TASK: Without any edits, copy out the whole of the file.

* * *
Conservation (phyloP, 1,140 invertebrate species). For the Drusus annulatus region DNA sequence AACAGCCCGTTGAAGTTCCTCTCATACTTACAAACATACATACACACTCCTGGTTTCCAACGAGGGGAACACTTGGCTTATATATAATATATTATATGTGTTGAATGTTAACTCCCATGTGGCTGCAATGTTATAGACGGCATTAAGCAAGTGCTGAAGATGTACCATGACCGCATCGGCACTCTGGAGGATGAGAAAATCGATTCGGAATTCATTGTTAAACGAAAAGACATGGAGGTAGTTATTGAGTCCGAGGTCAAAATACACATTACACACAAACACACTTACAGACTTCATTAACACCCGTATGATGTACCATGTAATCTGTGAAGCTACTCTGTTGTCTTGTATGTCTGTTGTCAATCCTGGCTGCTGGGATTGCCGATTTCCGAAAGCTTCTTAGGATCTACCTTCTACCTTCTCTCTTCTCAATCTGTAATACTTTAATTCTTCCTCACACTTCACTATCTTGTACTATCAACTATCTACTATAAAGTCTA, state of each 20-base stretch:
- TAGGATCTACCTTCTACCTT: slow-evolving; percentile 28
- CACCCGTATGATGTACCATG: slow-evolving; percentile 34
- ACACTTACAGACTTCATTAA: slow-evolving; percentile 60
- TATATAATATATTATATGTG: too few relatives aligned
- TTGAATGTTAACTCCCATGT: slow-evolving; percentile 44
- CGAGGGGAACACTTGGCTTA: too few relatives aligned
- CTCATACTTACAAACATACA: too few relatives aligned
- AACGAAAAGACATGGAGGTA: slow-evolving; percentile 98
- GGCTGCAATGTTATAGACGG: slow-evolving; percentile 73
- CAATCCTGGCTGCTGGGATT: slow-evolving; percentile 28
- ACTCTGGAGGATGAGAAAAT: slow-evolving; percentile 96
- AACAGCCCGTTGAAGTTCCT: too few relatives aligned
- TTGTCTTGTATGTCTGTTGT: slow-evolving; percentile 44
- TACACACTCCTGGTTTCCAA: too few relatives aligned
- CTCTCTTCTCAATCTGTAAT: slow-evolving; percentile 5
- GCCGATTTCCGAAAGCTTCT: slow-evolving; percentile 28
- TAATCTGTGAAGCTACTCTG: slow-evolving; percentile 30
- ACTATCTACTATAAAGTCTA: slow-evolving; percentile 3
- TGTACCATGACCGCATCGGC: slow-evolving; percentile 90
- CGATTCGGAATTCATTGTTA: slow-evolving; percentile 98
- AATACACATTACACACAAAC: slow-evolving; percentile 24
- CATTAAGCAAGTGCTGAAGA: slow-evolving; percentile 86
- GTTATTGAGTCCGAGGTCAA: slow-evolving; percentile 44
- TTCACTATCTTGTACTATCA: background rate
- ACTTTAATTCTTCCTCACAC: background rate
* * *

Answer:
Conservation (phyloP, 1,140 invertebrate species). For the Drusus annulatus region DNA sequence AACAGCCCGTTGAAGTTCCTCTCATACTTACAAACATACATACACACTCCTGGTTTCCAACGAGGGGAACACTTGGCTTATATATAATATATTATATGTGTTGAATGTTAACTCCCATGTGGCTGCAATGTTATAGACGGCATTAAGCAAGTGCTGAAGATGTACCATGACCGCATCGGCACTCTGGAGGATGAGAAAATCGATTCGGAATTCATTGTTAAACGAAAAGACATGGAGGTAGTTATTGAGTCCGAGGTCAAAATACACATTACACACAAACACACTTACAGACTTCATTAACACCCGTATGATGTACCATGTAATCTGTGAAGCTACTCTGTTGTCTTGTATGTCTGTTGTCAATCCTGGCTGCTGGGATTGCCGATTTCCGAAAGCTTCTTAGGATCTACCTTCTACCTTCTCTCTTCTCAATCTGTAATACTTTAATTCTTCCTCACACTTCACTATCTTGTACTATCAACTATCTACTATAAAGTCTA, state of each 20-base stretch:
- TAGGATCTACCTTCTACCTT: slow-evolving; percentile 28
- CACCCGTATGATGTACCATG: slow-evolving; percentile 34
- ACACTTACAGACTTCATTAA: slow-evolving; percentile 60
- TATATAATATATTATATGTG: too few relatives aligned
- TTGAATGTTAACTCCCATGT: slow-evolving; percentile 44
- CGAGGGGAACACTTGGCTTA: too few relatives aligned
- CTCATACTTACAAACATACA: too few relatives aligned
- AACGAAAAGACATGGAGGTA: slow-evolving; percentile 98
- GGCTGCAATGTTATAGACGG: slow-evolving; percentile 73
- CAATCCTGGCTGCTGGGATT: slow-evolving; percentile 28
- ACTCTGGAGGATGAGAAAAT: slow-evolving; percentile 96
- AACAGCCCGTTGAAGTTCCT: too few relatives aligned
- TTGTCTTGTATGTCTGTTGT: slow-evolving; percentile 44
- TACACACTCCTGGTTTCCAA: too few relatives aligned
- CTCTCTTCTCAATCTGTAAT: slow-evolving; percentile 5
- GCCGATTTCCGAAAGCTTCT: slow-evolving; percentile 28
- TAATCTGTGAAGCTACTCTG: slow-evolving; percentile 30
- ACTATCTACTATAAAGTCTA: slow-evolving; percentile 3
- TGTACCATGACCGCATCGGC: slow-evolving; percentile 90
- CGATTCGGAATTCATTGTTA: slow-evolving; percentile 98
- AATACACATTACACACAAAC: slow-evolving; percentile 24
- CATTAAGCAAGTGCTGAAGA: slow-evolving; percentile 86
- GTTATTGAGTCCGAGGTCAA: slow-evolving; percentile 44
- TTCACTATCTTGTACTATCA: background rate
- ACTTTAATTCTTCCTCACAC: background rate